Reflections on the Carrie Lenburg Award and non-traditional nursing education

Posted on July 14, 2011 by

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Last week I was honored to receive the Carrie Lenburg award from Excelsior College in Albany New York. The Carrie B. Lenburg Award is

“Presented to an outstanding nursing graduate in recognition of the accomplishments and vision of Dr. Carrie Lenburg, coordinator of the Regents College Nursing Program from 1973 to 1990. It commemorates her commitment to helping nurses attain their educational and professional goals. This award is presented to a nurse who demonstrates a commitment to nursing education as well as academic and professional accomplishments in the field of nursing” (Excelsior College, 2011).

Dr. Carey S. Clark with the 2011 Dr. Carrie Lenburg Award

I graduated with a BSN from Regents College (now Excelsior College) in 1999. I chose Regents because I had my pre-licensure experience from an associate degree program, and a previous bachelors degree in nutrition. I had a strong desire to proceed onto graduate work in nursing education; two schools denied me direct entry into their MSN programs because my bachelors degree was not in nursing, though I had already taken several graduate level nursing courses and demonstrated my ability to be successful. Regents College accepted all of my previous credits from my ASN and BS degrees, and they offered me a way to demonstrate my competency as a BSN prepared nurse through their examination processes. Some of the BSN courses I tested out of with paper and pencil tests (yes, this was before the proliferation of computer testing), and with others I demonstrated my competency through performance examinations in the “live” clinical setting.

Excelsior College has the single largest school of nursing in the USA and they are a National League for Nursing Center for Excellence in Nursing Education. They remain committed to supporting the growth of the nursing profession through competency based educational approaches, which are highly learner centered and individualized, may require previous healthcare experience, and have the student demonstrate competency through a specific articulated process. Though there is no evidence that traditional methods of training pre-licensure nurses (ie, completing a specific number of supervised clinical hours, sitting through lectures, and passing a number of tests) are more effective at preparing nurses then competency based models, competency based models of education have had a long journey toward acceptance by state boards of nursing that issue nursing licenses. 37 states currently allow for direct licensing and entry into practice upon completion of the ASN curriculum at Excelsior College, while other states require additional clinical hours for licensure endorsement.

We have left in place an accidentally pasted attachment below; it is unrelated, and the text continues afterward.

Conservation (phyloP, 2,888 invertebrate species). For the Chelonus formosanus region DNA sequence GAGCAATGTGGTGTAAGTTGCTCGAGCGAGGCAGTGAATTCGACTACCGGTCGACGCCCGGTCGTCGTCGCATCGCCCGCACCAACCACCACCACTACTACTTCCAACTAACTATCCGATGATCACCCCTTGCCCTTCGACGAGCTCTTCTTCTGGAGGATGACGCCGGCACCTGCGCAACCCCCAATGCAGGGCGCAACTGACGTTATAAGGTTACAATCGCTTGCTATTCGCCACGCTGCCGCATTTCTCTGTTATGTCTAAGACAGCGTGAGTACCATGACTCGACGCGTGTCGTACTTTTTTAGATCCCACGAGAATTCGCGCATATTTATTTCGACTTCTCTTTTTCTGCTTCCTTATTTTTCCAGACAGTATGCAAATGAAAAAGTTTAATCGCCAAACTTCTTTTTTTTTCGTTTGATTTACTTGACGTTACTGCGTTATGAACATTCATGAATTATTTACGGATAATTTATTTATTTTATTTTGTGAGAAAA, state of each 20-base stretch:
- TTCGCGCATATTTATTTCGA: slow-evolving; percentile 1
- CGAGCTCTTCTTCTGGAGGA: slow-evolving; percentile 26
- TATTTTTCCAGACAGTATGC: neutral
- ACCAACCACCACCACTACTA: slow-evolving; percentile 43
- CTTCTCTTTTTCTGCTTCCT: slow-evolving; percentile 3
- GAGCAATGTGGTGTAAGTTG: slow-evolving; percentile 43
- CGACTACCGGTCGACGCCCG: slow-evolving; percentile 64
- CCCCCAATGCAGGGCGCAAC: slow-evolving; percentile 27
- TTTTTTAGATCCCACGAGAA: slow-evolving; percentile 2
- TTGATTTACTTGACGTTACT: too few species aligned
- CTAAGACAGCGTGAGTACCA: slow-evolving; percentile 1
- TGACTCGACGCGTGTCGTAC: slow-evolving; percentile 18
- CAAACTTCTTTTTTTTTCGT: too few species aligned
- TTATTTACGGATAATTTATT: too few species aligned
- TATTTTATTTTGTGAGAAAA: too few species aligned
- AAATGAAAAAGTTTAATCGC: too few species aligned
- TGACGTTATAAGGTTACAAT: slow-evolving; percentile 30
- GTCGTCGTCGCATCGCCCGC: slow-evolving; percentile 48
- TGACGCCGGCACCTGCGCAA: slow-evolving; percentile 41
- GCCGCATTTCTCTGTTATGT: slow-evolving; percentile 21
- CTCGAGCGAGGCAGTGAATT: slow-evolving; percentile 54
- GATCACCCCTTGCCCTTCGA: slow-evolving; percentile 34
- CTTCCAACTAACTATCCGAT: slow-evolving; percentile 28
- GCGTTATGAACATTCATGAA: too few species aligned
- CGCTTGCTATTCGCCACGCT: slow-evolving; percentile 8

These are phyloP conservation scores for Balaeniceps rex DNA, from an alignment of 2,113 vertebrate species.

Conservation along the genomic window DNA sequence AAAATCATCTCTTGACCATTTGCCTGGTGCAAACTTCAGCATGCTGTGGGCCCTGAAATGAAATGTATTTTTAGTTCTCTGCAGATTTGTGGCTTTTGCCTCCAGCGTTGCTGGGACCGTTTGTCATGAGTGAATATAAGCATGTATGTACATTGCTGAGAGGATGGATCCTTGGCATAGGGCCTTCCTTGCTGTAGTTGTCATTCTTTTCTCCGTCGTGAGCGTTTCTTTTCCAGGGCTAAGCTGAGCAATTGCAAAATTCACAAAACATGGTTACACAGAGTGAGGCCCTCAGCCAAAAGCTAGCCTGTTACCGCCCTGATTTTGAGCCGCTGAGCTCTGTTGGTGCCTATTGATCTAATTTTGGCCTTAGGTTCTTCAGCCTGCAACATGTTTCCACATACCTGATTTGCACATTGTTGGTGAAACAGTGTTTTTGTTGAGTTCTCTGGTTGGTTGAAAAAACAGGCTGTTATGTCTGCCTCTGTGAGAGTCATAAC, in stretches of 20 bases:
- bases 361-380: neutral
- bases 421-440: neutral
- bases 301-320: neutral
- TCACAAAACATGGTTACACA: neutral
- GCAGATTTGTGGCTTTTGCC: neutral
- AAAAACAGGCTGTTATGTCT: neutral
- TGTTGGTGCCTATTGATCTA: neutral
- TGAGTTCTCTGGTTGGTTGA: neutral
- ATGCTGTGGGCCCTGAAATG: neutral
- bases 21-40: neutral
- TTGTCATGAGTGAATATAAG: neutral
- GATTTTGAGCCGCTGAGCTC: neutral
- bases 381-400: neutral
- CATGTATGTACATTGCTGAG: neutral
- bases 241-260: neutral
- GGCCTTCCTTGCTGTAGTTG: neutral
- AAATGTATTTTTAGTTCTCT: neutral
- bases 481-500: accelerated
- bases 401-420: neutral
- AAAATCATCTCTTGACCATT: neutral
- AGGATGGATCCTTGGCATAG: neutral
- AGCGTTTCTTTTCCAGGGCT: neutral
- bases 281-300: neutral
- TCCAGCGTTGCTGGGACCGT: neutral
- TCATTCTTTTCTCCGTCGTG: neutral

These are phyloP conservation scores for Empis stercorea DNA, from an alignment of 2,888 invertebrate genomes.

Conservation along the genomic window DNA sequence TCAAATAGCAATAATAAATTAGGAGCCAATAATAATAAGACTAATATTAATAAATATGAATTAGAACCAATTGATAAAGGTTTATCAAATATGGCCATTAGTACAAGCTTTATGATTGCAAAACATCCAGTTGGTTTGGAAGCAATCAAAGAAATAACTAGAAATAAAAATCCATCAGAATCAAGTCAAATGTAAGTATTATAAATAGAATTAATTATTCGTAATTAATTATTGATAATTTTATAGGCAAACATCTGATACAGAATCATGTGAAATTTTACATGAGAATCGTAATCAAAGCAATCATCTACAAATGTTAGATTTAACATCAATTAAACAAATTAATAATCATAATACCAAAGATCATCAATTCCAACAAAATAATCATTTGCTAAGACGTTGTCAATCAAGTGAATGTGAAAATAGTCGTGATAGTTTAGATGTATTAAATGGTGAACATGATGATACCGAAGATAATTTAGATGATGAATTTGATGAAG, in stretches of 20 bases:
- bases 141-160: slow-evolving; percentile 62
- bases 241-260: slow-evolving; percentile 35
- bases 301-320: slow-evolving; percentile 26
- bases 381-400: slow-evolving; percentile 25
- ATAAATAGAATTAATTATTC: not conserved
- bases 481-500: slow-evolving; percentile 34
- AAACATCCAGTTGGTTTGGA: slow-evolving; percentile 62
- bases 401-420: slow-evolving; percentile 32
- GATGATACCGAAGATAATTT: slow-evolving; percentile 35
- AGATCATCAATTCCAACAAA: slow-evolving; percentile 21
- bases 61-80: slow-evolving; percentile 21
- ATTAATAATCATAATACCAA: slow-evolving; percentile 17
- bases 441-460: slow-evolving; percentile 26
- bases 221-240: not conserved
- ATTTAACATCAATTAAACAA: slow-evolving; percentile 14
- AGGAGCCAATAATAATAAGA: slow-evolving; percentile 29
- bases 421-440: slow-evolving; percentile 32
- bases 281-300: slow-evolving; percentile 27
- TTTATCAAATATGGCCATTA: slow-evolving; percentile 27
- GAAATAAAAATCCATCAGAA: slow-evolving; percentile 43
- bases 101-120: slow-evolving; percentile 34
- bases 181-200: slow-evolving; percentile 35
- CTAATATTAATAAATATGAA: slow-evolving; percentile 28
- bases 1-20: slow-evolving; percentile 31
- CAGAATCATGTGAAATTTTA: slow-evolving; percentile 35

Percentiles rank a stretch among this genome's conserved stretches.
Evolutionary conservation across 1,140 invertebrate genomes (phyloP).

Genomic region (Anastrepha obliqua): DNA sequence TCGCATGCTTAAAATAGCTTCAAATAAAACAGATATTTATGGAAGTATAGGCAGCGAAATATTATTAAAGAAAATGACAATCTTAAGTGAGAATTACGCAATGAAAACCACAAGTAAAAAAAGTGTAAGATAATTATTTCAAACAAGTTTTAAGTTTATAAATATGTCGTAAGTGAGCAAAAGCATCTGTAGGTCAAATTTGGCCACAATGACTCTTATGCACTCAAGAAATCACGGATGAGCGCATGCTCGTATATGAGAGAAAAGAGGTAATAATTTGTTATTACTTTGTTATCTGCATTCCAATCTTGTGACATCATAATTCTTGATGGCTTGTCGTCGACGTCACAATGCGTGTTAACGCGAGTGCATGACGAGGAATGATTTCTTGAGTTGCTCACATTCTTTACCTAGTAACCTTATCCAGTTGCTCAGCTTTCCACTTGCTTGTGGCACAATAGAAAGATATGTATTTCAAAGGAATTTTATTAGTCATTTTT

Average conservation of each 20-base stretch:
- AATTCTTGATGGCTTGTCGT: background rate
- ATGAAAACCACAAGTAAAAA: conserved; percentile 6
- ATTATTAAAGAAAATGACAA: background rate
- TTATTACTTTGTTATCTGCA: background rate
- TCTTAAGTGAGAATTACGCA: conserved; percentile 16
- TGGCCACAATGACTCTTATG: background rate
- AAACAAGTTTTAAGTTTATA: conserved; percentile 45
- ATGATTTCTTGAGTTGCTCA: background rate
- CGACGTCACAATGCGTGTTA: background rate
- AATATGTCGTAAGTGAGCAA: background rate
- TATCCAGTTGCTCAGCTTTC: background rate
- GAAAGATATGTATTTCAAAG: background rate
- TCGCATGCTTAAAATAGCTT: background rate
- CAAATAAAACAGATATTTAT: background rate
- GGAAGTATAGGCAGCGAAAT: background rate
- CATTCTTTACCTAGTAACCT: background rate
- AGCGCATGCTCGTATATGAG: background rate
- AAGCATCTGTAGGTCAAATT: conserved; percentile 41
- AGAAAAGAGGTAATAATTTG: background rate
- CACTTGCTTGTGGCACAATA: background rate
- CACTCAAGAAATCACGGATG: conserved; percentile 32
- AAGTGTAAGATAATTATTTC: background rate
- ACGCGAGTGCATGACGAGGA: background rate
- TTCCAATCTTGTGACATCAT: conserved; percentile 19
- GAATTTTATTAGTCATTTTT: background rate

Dr. Carrie Lenburg was the pioneer of the development of the curriculum at Regents College, which she based on self-directed learning and demonstration of competence. Her resultant Competency Outcomes and Performance Assessment (COPA) model has been used by University of Colorado Health Sciences, University of Memphis, Spaulding University, Gallen College, and internationally. According to the American Academy of Nursing (2010), “Dr. Lenburg received an honorary Doctor of Science degree from Spalding University and distinguished awards from Case Western Reserve University, NY State Nurses Association, and the NLN’s Linda Richards Award. She was inducted into the American Academy of Nursing, Nursing Hall of Fame, Teachers College, Columbia University and NLN’s new Academy of Nursing Education (Sept 2007).”

On the 40th anniversary of Excelsior College, Dr. Lenburg was present when I received the award and she also received an honorary degree from Excelsior College. It was incredible to meet this living legend and hear her speak of the many challenges she encountered with gaining acceptance of this innovative and effective way to educate nurses for real world practice. She spoke eloquently of her challenges with the NLN accreditation process as she developed the program at Regents College and the 17 years she spent striving toward the acceptance of this form of nursing education.

Dr. Lenburg and I had the chance to chat about my work and I found her to be such a strong, warm spirit. She held my hand while we chatted, and she reminded me a great deal of Dr. Jean Watson, the inspiration behind much of my work as a nurse and an educator. Dr. Lenburg told me that during her work at University of Colorado Health Sciences, she occupied Jean’s office, as Jean was on medical leave due to her eye injury. Carrie encouraged me to keep moving forward with my own work in developing a holistic- caring curriculum, and she asked me to also explore how the use of the COPA model might support my challenges with measuring interpersonal humanistic competencies related to holism, caring, and self-care. Though she has been active in the profession of nursing since the 1950′s, Carrie continues on with her work as a consultant and her model has been used on a global scale. Many of our nursing leaders and educators take similar paths, never retiring but continuing to share their knowledge and love of nursing well into their “retirement” years.

Excelsior College and Dr. Lenburg helped to make my family’s stay in Albany, NY an unforgettable experience. We were well-cared for and all of our needs were anticipated and met. I remain grateful and humble to have had this experience and I hope to someday also develop my own model of holistic-integral nursing education that stands the text of time the way that Dr. Lenburg’s has.

Dr. Carrie Lenburg, me, and my daughters

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